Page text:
Dolly Parton is a legend, a genius, and all-around sweet person who has tried to do the right thing and correct mistakes when she learns of them. In a wide-ranging Billboard profile, that flexibility in views extends to her political growth as well:
In 2018 she renamed her Dixie Stampede dinner attraction Dolly Parton’s Stampede as she became more aware of how hurtful the term “Dixie” and its associations with the Confederacy could be — perhaps because of a 2017 Slate article that cast a critical eye on its rosy, family-friendly depictions of the Civil War. (At the time, the Dollywood Company said it was also eyeing an international expansion and noted that “Dixie” wouldn’t translate abroad.) “There’s such a thing as innocent ignorance, and so many of us are guilty of that,” she says now. “When they said ‘Dixie’ was an offensive word, I thought, ‘Well, I don’t want to offend anybody. This is a business. We’ll just call it The Stampede.’ As soon as you realize that [something] is a problem, you should fix it. Don’t be a dumbass. That’s where my heart is. I would never dream of hurting anybody on purpose.”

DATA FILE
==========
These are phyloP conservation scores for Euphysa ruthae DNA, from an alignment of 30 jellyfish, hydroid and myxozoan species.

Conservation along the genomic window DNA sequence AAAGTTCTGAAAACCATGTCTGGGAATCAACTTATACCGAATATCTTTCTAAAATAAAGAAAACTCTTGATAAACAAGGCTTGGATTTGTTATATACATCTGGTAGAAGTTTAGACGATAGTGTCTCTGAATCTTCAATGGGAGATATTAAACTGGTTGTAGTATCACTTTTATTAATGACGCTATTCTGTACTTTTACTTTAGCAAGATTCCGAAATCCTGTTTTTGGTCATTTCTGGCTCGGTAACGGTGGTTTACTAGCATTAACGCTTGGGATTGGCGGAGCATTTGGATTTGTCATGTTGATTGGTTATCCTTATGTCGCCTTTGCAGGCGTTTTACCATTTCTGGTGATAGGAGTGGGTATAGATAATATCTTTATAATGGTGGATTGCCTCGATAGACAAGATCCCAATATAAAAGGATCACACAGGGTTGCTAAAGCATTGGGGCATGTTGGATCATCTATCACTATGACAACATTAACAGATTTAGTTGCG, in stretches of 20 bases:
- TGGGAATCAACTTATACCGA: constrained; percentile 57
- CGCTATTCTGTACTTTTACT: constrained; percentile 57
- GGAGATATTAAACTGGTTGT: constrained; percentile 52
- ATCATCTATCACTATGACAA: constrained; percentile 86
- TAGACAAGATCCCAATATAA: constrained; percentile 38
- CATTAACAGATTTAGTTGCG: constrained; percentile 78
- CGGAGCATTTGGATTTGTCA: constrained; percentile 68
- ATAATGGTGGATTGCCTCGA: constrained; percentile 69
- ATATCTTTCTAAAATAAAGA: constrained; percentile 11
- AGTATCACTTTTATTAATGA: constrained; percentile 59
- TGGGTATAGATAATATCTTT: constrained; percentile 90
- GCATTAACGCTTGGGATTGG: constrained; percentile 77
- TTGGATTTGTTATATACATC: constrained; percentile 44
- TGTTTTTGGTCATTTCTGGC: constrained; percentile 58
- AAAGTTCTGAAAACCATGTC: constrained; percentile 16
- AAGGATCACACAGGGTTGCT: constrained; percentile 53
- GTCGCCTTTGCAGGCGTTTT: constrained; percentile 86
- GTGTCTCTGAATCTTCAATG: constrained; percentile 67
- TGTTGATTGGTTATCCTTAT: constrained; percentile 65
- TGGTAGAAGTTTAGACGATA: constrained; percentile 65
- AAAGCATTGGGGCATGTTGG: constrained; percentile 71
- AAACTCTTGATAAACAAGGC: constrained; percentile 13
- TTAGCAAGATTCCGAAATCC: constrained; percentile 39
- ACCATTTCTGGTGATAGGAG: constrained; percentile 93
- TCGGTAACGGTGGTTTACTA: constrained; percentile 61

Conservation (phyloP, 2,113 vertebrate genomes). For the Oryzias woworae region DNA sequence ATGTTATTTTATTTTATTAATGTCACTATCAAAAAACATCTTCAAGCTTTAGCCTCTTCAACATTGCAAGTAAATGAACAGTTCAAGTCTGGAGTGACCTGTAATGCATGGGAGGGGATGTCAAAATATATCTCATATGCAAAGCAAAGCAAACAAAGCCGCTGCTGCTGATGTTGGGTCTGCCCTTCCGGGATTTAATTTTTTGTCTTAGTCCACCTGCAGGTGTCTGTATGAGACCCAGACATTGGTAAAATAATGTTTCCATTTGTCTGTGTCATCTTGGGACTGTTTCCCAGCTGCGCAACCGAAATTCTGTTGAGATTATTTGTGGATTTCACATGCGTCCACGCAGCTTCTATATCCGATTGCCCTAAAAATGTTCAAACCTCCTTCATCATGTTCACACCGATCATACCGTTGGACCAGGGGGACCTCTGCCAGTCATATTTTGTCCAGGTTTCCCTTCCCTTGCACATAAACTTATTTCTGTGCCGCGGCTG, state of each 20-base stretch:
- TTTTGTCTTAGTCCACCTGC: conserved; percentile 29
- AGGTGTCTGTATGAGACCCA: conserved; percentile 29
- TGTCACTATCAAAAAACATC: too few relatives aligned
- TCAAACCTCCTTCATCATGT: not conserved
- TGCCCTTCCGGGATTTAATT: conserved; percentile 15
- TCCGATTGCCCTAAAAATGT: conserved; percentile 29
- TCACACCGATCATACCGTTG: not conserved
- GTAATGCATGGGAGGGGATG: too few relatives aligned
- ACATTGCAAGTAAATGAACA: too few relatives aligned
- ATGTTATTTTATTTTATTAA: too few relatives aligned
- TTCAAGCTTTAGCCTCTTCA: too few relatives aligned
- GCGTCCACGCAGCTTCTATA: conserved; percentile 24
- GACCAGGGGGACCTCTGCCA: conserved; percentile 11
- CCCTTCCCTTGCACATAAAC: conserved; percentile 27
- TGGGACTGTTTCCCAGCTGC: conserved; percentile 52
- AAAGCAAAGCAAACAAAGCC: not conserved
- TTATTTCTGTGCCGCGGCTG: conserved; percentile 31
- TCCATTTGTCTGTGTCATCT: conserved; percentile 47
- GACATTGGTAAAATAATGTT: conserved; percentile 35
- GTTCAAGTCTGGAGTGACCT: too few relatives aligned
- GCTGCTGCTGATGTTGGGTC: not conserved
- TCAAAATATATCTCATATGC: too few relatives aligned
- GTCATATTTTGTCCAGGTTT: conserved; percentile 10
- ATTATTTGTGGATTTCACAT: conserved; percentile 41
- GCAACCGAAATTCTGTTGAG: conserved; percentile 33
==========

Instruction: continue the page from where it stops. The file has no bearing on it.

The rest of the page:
The change came two years before the police killings of unarmed Black Americans like George Floyd sparked a reckoning with systemic racism in the United States — one that led country acts such as the Dixie Chicks and Lady Antebellum to change their names to similarly avoid glorifying dark chapters of history. Parton hasn’t attended any recent marches, but she is unequivocal in her support of protestors and the Black Lives Matter movement. “I understand people having to make themselves known and felt and seen,” she says. “And of course Black lives matter. Do we think our little white asses are the only ones that matter? No!”
It’s a really lovely interview with a true American treasure, so check it out!
And if you want to see just how dedicated her superfans are, I recommend the fascinating documentary For the Love of Dolly:
Image: © Retna/Avalon.red